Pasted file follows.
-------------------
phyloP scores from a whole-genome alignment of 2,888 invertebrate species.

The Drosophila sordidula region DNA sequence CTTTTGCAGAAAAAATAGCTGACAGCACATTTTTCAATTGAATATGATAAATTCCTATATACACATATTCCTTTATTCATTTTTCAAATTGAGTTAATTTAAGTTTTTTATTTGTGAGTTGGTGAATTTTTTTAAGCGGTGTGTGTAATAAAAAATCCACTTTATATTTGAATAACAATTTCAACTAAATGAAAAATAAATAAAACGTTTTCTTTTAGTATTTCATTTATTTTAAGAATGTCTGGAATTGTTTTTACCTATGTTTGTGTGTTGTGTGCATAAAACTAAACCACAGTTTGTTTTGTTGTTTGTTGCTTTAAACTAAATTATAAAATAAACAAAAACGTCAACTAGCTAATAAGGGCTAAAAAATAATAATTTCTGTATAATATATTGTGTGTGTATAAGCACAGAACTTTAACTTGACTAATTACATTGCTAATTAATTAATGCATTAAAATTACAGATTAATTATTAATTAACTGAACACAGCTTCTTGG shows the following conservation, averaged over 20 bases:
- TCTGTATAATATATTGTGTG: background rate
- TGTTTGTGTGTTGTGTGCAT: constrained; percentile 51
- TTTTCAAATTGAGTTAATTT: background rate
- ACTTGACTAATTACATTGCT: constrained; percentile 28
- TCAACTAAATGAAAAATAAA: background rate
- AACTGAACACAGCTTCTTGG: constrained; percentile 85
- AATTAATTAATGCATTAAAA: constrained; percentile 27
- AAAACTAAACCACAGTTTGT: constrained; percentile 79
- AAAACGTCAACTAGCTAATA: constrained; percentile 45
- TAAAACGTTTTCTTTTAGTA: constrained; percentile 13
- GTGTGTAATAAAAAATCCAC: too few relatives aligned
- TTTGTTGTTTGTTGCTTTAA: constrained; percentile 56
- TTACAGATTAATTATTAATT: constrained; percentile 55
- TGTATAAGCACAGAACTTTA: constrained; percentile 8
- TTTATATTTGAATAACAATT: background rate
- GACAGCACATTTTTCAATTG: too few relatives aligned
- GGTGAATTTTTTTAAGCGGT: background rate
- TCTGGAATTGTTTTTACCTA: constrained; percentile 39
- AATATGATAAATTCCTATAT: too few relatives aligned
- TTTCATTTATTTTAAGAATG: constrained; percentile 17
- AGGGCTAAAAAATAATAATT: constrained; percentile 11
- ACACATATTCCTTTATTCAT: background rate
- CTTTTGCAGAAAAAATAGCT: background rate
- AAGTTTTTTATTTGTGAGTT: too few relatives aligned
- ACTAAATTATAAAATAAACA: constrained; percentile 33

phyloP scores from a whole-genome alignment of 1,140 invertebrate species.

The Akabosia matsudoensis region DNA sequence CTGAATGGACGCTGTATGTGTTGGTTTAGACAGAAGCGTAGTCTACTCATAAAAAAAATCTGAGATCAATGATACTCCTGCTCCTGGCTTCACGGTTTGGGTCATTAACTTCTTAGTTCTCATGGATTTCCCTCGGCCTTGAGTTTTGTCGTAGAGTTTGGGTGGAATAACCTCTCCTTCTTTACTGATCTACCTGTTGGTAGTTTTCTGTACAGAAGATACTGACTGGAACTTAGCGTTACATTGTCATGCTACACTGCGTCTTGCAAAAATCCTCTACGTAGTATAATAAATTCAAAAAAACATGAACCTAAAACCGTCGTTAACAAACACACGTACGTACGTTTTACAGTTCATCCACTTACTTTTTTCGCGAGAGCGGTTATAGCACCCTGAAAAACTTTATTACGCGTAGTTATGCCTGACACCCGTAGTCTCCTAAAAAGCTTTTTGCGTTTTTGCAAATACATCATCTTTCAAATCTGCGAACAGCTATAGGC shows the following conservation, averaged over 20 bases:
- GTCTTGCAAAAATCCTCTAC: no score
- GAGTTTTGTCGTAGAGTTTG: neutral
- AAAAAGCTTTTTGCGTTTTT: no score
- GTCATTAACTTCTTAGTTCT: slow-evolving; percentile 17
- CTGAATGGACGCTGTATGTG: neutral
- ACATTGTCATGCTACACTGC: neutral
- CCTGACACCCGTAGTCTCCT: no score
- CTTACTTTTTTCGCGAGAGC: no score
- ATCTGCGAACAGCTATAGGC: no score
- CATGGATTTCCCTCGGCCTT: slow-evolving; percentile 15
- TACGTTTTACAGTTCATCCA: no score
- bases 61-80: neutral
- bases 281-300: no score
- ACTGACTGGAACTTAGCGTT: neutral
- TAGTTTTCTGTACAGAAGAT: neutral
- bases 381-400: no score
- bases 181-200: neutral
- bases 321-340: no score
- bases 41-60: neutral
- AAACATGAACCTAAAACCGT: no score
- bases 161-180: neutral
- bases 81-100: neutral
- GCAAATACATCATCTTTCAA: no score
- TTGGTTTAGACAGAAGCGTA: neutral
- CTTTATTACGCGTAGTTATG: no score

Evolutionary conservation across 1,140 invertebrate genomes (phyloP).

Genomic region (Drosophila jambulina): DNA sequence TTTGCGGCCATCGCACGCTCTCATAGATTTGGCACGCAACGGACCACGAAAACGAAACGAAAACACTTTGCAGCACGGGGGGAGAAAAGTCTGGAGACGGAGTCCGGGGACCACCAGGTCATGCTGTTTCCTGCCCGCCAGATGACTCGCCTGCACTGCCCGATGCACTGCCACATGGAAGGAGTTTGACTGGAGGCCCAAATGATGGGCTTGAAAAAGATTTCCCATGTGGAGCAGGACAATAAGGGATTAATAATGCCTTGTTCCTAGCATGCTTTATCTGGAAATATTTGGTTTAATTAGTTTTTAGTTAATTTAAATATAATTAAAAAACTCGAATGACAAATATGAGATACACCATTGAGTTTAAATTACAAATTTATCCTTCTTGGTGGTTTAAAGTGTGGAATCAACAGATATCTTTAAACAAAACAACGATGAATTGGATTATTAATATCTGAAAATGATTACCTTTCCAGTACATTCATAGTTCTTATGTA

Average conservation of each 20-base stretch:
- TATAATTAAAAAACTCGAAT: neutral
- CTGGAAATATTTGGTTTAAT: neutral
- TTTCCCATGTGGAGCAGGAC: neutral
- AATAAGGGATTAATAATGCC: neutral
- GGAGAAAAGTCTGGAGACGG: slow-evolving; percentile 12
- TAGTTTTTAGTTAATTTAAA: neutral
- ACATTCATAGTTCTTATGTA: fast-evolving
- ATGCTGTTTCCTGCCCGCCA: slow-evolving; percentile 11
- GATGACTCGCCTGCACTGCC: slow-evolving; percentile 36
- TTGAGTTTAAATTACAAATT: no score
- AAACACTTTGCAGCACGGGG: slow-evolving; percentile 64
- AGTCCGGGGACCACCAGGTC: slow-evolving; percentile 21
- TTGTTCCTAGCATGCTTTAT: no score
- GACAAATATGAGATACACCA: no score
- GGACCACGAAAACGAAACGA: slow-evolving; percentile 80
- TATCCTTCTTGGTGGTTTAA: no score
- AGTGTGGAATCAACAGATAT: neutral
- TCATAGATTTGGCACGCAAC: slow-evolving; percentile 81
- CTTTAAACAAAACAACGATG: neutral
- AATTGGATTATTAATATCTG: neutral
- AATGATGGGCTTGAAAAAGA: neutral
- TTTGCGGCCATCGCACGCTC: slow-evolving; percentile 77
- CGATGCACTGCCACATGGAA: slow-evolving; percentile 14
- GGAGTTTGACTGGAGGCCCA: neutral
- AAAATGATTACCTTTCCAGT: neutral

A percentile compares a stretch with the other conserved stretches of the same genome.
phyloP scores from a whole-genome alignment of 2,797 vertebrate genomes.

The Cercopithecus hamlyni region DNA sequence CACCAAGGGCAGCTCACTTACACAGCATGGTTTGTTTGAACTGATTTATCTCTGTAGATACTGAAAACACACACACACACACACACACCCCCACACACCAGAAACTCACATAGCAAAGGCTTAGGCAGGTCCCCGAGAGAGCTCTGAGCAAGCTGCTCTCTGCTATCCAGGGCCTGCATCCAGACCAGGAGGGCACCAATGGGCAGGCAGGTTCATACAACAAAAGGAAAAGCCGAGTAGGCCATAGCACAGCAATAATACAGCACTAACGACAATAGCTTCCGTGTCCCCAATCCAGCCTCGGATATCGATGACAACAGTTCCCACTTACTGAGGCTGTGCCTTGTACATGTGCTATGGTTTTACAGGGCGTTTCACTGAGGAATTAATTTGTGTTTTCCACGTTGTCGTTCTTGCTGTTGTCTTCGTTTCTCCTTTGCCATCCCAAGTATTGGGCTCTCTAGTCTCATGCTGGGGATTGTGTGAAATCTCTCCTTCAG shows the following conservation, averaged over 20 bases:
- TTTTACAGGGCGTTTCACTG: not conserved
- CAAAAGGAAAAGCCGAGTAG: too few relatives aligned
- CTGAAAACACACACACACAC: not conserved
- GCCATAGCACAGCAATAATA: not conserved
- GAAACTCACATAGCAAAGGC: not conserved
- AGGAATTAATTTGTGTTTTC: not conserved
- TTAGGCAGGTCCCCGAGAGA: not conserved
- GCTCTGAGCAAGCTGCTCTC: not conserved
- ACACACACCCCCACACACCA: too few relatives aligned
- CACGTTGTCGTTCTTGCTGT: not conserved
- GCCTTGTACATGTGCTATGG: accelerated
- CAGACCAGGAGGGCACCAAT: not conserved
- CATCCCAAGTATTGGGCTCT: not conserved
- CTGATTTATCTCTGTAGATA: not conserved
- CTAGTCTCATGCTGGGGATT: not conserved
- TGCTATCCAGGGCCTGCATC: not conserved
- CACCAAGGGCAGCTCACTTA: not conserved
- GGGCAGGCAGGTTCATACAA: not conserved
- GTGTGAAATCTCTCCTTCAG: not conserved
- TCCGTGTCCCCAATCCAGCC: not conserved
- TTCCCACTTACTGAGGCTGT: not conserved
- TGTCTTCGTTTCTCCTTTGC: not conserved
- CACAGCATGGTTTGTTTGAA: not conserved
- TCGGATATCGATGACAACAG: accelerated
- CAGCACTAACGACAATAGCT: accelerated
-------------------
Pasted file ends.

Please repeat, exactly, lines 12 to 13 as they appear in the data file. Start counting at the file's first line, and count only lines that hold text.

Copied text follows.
- TAAAACGTTTTCTTTTAGTA: constrained; percentile 13
- GTGTGTAATAAAAAATCCAC: too few relatives aligned